13 April 2014

Review: The Kitchen Garden Cookbook


I'm a fan of cookbooks. I enjoy reading them, drooling (figuratively) over the illustrations and photographs, trying out the recipes, and basking in all the potential they offer. My interest in cookbooks has led to a nice collection of two hundred-ish books (and a somewhat ridiculous collection of loose recipes gleaned from newspapers, magazines, and the internet). Some might be satisfied with that number but I'm always on the lookout for interesting and creative additions to my collection. The Kitchen Garden Cookbook has turned out to be a great one.

On the practical side, the book is well designed and organized. Conveniently divided by season, each section offers recipes featuring the fruit, veggies, and herbs that are ripe during that particular season. This works well if you're a gardener with a glut of produce (and what gardener isn't?) or just want to eat store-bought food when it's at its peak. Although the food at the grocery store will never be as good as homegrown, even the big box stores will have tastier tomatoes in August.

As each new food is introduced in the book, a sidebar is included with info on picking, storing fresh, preserving and freezing that food. Even better, there are special features throughout on various methods of preserving and storing your bounty, from preserving vegetables in oil, to making pickles and relish, bottling fruit in alcohol, making jelly and conserves, and storing root crops in boxes. This info is invaluable, especially if you grow your own; being able to save part of your harvest for later is nearly always a necessity, and there are some ideas here I haven't seen elsewhere. Big thumbs up.

There are also tons of tempting recipes (most with pictures) in The Kitchen Garden Cookbook. A few I can't wait to try include: (Spring) Braised Cauliflower with Chiles and Cilantro, Swiss Chard Cheese Tart, Rhubarb and Custard Ice Cream; (Summer) Warm Tomato and Garlic Vinaigrette, Papas Arrugadas ("wrinkly potatoes"), Basil and Vanilla Custard, Fresh Mint Cordial; (Autumn) Butternut Squash Tagine, Pumpkin and Orange Spiced Jam, Portuguese Apple Fritters; and (Winter) Spicy Spaghetti with Broccoli, Wasabi Beef with Bok Choy, and Jerusalem Artichoke Soup with Saffron and Thyme.

I did get to try three of the recipes from the book. Confession: the recipes I made were all out of season. Unfortunately, we're still staying at the insurance-provided condo while our house remains in unlivable condition, so our pantry is severely limited right now. That, coupled with a choosy (some might say picky) co-eater meant having to stick with recipes approved by him, which also required minimal ingredients and equipment. I managed to find three.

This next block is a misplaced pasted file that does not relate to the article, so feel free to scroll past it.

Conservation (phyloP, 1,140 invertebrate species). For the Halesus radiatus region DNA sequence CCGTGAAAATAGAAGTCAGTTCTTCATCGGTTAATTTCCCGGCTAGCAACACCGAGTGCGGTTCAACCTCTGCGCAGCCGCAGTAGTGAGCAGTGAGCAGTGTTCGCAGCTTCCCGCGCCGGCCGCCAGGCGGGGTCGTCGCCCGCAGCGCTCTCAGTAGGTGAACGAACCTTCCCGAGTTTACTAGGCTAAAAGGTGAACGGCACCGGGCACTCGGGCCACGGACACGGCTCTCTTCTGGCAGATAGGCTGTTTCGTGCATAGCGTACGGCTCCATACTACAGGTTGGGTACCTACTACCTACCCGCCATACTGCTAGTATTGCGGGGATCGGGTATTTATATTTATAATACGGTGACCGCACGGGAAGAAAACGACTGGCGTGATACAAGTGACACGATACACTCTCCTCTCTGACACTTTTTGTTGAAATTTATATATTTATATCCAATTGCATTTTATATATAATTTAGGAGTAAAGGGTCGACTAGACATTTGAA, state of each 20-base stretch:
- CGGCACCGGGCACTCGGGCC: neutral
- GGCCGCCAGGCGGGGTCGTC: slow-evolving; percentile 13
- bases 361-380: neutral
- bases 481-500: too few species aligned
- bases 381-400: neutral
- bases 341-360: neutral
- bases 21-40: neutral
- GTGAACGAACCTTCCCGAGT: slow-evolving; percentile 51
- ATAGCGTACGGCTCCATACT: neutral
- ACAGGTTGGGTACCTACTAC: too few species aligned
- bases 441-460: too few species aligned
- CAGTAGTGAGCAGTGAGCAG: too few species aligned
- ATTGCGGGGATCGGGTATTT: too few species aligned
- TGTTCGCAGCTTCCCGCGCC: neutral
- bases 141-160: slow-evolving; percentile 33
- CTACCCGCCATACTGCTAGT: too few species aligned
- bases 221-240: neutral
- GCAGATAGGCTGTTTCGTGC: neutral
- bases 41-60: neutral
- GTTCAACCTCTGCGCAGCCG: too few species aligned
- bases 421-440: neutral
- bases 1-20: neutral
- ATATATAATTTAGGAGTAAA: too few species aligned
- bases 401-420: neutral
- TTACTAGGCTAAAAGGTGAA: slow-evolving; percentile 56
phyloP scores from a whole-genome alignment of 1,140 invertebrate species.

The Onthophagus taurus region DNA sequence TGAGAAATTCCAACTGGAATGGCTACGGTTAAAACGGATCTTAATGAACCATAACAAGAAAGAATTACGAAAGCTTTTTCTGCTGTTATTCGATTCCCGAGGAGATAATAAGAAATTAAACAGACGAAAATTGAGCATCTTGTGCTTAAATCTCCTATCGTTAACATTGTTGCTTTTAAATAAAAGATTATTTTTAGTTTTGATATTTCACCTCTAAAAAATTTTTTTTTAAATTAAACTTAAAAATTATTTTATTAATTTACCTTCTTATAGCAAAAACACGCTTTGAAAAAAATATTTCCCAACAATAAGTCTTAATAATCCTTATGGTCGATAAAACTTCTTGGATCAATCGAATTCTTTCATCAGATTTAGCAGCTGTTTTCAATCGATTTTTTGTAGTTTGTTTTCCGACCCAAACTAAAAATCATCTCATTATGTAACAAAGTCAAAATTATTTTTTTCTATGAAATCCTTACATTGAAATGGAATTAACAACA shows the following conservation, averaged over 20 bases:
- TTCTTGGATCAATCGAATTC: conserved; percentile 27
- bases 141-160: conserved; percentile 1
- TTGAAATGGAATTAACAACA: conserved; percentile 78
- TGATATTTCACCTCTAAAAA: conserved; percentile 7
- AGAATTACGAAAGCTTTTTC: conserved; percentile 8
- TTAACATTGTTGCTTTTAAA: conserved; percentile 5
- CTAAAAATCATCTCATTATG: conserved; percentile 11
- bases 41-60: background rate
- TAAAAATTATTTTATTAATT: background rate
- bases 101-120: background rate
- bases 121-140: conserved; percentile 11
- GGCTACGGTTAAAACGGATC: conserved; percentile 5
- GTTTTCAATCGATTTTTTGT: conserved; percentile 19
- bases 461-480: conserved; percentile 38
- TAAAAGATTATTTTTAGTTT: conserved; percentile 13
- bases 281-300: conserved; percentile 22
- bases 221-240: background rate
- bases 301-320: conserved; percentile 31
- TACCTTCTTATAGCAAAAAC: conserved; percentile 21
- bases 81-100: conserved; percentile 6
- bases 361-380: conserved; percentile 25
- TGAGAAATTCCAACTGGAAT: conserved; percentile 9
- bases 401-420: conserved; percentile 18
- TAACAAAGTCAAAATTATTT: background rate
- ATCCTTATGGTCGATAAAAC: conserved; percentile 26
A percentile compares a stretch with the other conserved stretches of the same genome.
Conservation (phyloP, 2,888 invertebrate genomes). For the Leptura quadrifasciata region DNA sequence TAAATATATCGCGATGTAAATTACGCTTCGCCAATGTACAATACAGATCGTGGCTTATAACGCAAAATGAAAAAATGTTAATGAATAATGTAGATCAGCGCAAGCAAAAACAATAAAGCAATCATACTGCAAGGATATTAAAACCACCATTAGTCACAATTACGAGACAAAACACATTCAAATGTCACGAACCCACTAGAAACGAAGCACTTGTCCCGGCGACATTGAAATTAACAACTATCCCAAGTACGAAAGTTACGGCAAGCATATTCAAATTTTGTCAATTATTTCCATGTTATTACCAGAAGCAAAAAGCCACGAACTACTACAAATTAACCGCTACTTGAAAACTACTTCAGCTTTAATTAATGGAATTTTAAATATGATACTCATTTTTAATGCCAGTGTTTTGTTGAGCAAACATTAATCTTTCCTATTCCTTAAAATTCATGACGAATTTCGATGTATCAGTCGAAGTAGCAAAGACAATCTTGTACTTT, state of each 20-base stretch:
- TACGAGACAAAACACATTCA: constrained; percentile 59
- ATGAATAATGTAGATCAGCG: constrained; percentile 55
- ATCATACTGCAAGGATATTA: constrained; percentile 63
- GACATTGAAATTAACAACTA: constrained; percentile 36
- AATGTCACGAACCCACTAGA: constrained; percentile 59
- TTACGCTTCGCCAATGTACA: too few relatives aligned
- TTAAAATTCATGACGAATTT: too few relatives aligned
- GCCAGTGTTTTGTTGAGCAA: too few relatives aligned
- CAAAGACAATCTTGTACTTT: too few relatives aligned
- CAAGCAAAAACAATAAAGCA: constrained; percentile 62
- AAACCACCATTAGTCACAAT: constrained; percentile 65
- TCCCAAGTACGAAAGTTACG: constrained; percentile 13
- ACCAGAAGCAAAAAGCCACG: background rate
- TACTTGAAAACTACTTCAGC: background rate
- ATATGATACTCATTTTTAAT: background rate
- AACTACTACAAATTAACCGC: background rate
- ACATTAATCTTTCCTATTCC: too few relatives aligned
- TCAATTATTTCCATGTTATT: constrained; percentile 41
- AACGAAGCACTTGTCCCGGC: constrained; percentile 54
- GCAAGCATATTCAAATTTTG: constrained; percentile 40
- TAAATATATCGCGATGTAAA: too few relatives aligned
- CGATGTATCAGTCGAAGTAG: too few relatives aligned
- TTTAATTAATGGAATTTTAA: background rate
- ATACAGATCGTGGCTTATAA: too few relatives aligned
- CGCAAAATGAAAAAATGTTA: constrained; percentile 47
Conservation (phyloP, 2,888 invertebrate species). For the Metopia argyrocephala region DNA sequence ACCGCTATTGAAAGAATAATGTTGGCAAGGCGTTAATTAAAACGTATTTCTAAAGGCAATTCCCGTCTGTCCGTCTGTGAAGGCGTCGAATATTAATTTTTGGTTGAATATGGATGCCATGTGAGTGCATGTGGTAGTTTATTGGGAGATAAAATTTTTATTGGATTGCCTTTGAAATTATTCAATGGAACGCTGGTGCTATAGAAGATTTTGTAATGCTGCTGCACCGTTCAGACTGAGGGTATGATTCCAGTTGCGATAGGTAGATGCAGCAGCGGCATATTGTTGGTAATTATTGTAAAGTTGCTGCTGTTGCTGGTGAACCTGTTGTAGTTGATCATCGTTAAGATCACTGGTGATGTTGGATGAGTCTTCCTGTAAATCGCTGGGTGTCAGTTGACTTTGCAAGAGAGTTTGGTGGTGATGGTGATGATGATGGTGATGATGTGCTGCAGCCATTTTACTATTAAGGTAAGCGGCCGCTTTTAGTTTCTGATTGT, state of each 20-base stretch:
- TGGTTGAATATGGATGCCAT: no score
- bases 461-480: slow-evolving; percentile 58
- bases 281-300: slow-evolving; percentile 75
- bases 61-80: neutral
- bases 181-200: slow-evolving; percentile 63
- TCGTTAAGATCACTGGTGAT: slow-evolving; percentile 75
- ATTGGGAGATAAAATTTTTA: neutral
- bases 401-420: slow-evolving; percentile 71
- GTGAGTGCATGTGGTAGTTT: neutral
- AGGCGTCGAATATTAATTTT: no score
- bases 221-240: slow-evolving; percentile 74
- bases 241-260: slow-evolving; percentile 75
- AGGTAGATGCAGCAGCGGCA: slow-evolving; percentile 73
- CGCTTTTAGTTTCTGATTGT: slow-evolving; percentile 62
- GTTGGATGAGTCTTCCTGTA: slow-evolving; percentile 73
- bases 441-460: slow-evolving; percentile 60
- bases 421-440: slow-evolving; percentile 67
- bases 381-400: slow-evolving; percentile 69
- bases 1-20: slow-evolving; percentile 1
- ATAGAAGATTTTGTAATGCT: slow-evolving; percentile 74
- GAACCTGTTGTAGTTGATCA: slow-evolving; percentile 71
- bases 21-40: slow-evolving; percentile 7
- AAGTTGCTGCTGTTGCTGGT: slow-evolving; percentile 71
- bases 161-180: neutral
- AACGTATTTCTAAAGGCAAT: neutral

The first recipe I tried--Baked Ricotta with Roasted Tomatoes (Summer)--was disappointing. Not to get all Food Network on you (although I have been watching way too much of it lately) but this dish seemed one-note to me. I think some fresh basil would have made all the difference (I'd also skip the roasted red pepper and put in more tomatoes). Luckily, I had better luck with the next two recipes.

I really enjoyed the Leek and Potato Soup (Winter). It was easy to make, healthy, and tasty. I liked the technique of mashing the potatoes and adding them back to the broth, which resulted in a nice texture that was neither too chunky nor too smooth. I also appreciated that it's served warm (much preferable, imo, to the cold versions out there).

The final recipe I tried was our favourite: Green Beans with Toasted Hazelnuts (Summer). Another easy, healthy, and tasty one. If you don't like hazelnuts you can substitute almonds or pecans. In any case it's one you should try:

Green Beans with Toasted Hazelnuts

8 oz (250 g) green beans, trimmed
sea salt
2 tbs butter, cut into bits
1/2 cup hazelnuts, toasted, skinned and coarsely chopped [We didn't skin ours and they were just fine]

1. Put the beans in a pot of salted water and boil [or steam over the water] for 5-6 minutes, or until they are cooked but still have a bit of bite to them. Drain and then refresh under cold water so that they stop cooking and retain their color.

2. Transfer to a serving dish and top with the butter and toasted hazelnuts.

[If you want to go to slightly more effort, you could stop boiling/steaming the beans a couple of minutes early and transfer to a frying pan over med-high heat with the butter and chopped nuts. Cook, stirring, for about 2 minutes. This results in the beans getting nicely coated in the nuts.]

The recipe recommends serving this dish with lamb or chicken. We had it with chicken, but I think it would work well with any protein.

Want your own copy of The Kitchen Garden Cookbook? Lucky you--it's on sale now (along with lots  of other awesome reads) at DK Canada:

http://cn.dk.com/static/cs/cn/11/nf/features/earthly-pleasures-boutique/index.html

The Kitchen Garden Cookbook by DK.

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